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Operation Analysis Of Toyota

  1 Downloads   |   10 Pages 2,378 Words   |   Published Date: 15/09/2017

Question:

Discuss about the Operation Analysis of Toyota. 
 
 

Answer:

Introduction

Toyota was established in the year 1937 in Japan. It is the largest and the most profitable automobile manufacturer in the world. As far as Japan is concerned, Toyota is the largest company listed there, when it comes to the World, it is the 14th largest company. It has its operations in 27 different countries, producing around 70 different kinds of vehicle models, and the credit to its strong position goes to the practices the company is following since 1940.

Since the foundation of the company, it has been consistently using its guiding principles to produce reliable vehicles and sustainable development of society by providing quality products.

 

Competitive Priorities of Toyota

The sales figure of Toyota is showing commendable growth, even when other automobile companies are striving to regain their market share lost due to the dynamics of market. In order to achieve the dominance in market, an organization needs to follow very strong and distinctive strategies. Toyota’s way of production is a well discussed and researched topic throughout the world. Toyota is able to stand out the competition because it followed following world class competitive operation strategies:

1. Toyota Production System.

2. Excellent technology and quality.

3. Re-engineering.

4. Innovative products.

5. Generic Strategies.

6. Employee Satisfaction.

Toyota Production System or T.P.S, as it is known worldwide, is a combination of following crucial essential elements:

Lean Manufacturing: It is aimed at reducing the unproductive efforts or waste in all the areas of production process. These results in consuming minimum human efforts, reducing the lead time, being highly responsive the requirements and producing high quality products for customer. Following are the basis of lean manufacturing;

Zero waiting period; Nil Inventory; Scheduling- Pull system for internal customer; Reducing lead time; Minimizing the actual process time; Multiplying inventory turns.

Just-In-Time (JIT): Toyota is following this manufacturing philosophy since 1970. This practice is based on the principle ‘produce only what is needed, how much is needed and when is needed’. Any divergence from the specified production needs is referred as waste. JIT brings down the work-in-progress inventory to a great extent. It is basically a waste reduction methodology based on the principles of Kanban and Heijunka.

Kanban- It is a card system for scheduling and controlling the logistics involved in the production function, and the inventory management.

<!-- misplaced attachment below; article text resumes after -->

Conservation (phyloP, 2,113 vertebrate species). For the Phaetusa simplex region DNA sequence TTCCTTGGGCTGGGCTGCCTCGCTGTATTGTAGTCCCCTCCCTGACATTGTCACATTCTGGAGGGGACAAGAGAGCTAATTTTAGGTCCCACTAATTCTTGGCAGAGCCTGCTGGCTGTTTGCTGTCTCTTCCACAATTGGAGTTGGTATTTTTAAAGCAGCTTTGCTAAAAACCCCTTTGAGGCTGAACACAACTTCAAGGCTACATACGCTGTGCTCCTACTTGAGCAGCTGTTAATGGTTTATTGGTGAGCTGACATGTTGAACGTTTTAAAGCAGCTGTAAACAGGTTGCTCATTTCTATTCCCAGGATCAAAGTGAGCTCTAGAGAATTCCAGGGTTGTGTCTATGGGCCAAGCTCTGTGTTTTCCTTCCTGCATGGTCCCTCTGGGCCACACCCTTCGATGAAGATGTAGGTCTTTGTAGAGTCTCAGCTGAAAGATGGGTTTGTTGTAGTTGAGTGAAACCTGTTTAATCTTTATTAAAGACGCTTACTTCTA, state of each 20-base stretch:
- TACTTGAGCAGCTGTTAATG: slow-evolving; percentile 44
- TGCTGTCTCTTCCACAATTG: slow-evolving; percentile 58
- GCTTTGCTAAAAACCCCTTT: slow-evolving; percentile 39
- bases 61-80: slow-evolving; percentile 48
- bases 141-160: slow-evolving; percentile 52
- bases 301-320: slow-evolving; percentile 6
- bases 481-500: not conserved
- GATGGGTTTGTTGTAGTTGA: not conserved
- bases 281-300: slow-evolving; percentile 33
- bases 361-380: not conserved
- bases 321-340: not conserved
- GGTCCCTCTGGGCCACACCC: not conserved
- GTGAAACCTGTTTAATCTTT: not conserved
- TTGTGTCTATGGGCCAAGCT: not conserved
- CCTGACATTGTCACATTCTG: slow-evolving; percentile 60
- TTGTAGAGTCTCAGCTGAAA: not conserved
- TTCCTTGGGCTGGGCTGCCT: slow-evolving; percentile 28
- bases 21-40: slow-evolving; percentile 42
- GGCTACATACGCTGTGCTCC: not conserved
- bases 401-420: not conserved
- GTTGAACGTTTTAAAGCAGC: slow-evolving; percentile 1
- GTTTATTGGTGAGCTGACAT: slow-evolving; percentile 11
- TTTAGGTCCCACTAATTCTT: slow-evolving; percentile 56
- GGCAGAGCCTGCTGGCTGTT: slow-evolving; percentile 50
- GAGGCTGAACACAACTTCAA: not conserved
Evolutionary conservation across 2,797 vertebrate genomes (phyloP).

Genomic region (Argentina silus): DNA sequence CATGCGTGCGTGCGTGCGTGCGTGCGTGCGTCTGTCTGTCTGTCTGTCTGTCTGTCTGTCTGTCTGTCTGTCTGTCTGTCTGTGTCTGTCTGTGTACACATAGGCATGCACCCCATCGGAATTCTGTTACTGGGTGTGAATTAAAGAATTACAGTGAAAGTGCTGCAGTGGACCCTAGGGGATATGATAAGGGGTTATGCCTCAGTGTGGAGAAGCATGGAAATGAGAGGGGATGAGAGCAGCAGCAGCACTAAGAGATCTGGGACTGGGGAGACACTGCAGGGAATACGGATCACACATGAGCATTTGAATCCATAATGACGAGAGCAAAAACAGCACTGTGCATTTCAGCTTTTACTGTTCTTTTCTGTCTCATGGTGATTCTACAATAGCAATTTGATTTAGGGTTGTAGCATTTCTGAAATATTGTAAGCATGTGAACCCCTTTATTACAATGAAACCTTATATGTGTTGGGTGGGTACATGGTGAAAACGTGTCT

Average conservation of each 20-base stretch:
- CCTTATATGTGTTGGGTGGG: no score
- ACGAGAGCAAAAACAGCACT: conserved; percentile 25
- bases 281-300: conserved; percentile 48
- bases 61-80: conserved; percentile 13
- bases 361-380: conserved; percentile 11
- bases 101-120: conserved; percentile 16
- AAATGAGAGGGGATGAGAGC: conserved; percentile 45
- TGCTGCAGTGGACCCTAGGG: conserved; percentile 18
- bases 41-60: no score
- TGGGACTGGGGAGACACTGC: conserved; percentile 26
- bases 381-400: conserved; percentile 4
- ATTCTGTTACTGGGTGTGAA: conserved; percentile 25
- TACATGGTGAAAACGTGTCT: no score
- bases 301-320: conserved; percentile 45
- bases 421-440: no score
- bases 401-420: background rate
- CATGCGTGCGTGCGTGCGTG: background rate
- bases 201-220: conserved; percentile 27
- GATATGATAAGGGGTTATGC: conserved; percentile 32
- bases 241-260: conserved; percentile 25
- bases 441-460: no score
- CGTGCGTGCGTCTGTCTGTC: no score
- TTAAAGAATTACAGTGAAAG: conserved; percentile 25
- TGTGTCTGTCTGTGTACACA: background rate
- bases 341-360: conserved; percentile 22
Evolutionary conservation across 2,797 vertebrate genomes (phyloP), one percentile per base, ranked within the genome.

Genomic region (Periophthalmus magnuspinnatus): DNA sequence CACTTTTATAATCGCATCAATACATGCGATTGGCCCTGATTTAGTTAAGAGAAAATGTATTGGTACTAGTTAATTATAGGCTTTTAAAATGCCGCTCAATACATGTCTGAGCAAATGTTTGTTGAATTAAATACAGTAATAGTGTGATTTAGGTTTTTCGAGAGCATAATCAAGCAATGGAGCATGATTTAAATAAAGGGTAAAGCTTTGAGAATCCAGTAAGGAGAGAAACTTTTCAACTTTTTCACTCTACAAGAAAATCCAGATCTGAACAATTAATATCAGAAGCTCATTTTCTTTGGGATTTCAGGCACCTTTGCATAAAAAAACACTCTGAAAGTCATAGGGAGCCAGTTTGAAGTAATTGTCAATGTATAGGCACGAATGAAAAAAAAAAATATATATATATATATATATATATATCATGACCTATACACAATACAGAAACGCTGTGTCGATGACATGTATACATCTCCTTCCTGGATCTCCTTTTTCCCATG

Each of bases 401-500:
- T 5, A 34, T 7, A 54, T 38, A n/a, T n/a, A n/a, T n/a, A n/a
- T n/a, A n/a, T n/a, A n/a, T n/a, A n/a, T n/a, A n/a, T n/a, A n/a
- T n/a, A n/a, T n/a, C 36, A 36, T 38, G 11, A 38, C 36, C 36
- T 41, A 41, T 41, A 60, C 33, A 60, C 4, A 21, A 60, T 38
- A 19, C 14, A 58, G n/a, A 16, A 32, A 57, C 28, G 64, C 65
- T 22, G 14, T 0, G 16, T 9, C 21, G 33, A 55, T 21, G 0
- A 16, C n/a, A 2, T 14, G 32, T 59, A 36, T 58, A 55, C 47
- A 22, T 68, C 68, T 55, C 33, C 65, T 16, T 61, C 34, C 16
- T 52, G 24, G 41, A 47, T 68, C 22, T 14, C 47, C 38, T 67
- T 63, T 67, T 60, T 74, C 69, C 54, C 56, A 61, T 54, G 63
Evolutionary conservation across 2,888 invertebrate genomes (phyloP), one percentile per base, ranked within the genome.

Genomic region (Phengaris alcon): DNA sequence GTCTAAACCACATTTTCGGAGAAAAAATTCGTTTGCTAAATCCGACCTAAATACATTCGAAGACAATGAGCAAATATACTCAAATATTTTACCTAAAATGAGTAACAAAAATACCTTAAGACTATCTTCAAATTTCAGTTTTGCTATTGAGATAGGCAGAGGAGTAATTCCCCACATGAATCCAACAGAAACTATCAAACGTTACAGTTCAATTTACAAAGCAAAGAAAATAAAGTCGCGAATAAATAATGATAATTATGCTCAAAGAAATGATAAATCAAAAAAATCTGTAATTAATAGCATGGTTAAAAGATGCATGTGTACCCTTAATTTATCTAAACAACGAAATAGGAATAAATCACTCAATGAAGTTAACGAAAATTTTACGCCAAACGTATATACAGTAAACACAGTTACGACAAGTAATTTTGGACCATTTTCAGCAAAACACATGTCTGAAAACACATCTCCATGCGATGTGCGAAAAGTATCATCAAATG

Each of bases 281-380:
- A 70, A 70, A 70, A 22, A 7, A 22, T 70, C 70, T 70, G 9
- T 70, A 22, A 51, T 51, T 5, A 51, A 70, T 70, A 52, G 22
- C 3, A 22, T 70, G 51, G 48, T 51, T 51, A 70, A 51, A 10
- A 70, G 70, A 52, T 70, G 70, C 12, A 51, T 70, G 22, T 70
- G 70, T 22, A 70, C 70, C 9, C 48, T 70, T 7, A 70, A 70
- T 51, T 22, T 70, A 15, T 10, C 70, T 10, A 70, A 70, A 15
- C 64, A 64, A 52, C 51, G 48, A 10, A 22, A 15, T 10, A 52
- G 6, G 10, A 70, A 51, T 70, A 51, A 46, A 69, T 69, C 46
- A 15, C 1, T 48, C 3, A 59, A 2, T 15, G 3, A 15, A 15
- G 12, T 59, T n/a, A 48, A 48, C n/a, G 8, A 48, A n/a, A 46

Heijunka: It is the system of breaking down the complex and large processes into simpler ones. Evenly distributing and balancing the task so that none of the machine is overloaded with work, neither a machine remains idle.

1. Kaizen: Toyota believes in continuous improvement of its offerings and is a vital element in the Toyota Production System. It describes the concept of proactively improving the manufacturing process, reduction in the waste during manufacturing process, increasing level of employee involvement, and enhancing customer satisfaction.

2. Jikoda: It is a quality control process by which the machine stops working whenever it detects a deviation from the specified procedure, the employee detects the problem, fixes it, and installs a counter measure. Jikoda is also termed as Automation with a human touch.

3. Andon: A notification method comprise of a visual signal, audio alarms, display boards installed at the workstations to notify the co-workers of a quality or a process defect. Whenever an employee detects a defect in the process, he pulls the Andon cord which turns on a flash light and a sound alarm. The number of the workstation is displayed at the Andon board at which the problem is encountered. The notification is stopped after the problem is resolved.

4. Pull System: In a pull system, the worker at the assembly line knows exactly what activity needs to be done next. He uses his intellect to find which part is to be made next and within what time frame.

Excellent technology and quality: Quality is given the utmost level of priority at Toyota. Their belief in building an environment of getting the right quality for the very first time and every time reinstates the quality level for which Toyota is known for. Every employee has the authority to halt the production whenever he spots an issue with the quality. The company widely uses robots for their mass production. The production facilities are designed in such a way that any alterations can be done to the existing production lines in a short period of time. The production line provides a choice between using humans or robots for low volume or mass production, depending upon the profitability of the production. Toyota takes only 27 hours to completely build a unit. Also, the company is among the few producing products with below than average problems per 100 units produced in the industry.